It is well known that it is dangerous to infer causation from correlation. However, the mantra that correlation does not imply causation can lead to some researchers believing that formal inference is never possible from a correlational study. This paper presents a theoretical framework, a conceptual framework and a methodology for establishing formal inference from the analysis of prerequisites in an educational context. This is important in education because some prior knowledge is often required for success in any topic or course. The method is illustrated with a case study that investigates the effectiveness of a level four certificate as preparation for further study. The case study identified the unique contribution to subsequent performance made by individual courses in the certificate. It also identified the specific courses in subsequent study which were most affected by the certificate courses. We conclude that the approach can indeed enable formal inference from a correlational study.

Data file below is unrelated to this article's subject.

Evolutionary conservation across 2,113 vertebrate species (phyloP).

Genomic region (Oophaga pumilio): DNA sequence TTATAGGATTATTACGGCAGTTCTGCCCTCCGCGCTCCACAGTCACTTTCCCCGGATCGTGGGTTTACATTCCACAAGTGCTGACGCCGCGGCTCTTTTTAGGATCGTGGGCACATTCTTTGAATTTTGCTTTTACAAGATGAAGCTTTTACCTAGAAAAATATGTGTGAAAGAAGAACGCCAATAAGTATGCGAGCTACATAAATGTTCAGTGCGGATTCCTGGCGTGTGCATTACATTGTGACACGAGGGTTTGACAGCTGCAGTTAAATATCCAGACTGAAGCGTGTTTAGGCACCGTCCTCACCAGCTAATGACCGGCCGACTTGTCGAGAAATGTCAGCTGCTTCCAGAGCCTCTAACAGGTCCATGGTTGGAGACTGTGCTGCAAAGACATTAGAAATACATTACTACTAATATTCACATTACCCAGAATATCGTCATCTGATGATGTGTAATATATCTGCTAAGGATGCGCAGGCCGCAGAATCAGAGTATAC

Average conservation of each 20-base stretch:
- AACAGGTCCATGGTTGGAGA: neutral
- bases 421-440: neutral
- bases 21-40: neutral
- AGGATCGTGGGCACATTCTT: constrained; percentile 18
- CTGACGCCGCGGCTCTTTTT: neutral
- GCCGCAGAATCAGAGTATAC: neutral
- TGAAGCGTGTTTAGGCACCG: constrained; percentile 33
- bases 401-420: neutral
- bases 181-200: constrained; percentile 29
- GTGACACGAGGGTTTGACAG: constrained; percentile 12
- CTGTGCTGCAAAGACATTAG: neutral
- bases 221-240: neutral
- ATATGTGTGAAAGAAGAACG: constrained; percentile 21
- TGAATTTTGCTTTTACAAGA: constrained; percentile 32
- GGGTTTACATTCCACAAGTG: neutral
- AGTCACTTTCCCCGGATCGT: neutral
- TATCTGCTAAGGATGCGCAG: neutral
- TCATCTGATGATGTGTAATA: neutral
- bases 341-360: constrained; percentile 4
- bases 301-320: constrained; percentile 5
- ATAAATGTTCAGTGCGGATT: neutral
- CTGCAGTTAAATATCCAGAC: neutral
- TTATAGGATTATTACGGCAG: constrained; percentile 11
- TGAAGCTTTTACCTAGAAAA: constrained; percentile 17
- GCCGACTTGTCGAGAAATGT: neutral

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  • Students’ perceptions of work quality in a cooperative learning environment

    Lopez, M.; Lopez, D. (2013)

    Conference item
    Christchurch Polytechnic Institute of Technology, Te Wānanga Ōtautahi

    This study investigates students’ perceptions of their own work and that of others, and how these change as students work cooperatively in small groups in an active learning environment. We incorporated formal feedback into a learning cycle in which students researched topics and presented their findings to peers in small groups. We then used custom computer software to capture this feedback and students’ perceptions of the work and record these in a database. We then analysed these data to investigate students’ perception of the quality of the work, its usefulness, and the extent to which they trusted the accuracy of its findings. We found that student self-assessment and peer assessment were similar and both were relatively lenient compared to a tutor assessment. However, students with higher achievement were more severe in their self-assessment than those at lower achievement levels. We also found that perceptions did not change as the course progressed. This last finding was surprising and suggests that the students were not reflecting on the feedback they received and then acting on it to modify their approach to future research.

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  • Staff and student perceptions of NZQA level expectations

    Lopez, M.; Lopez, D. (2013)

    Conference item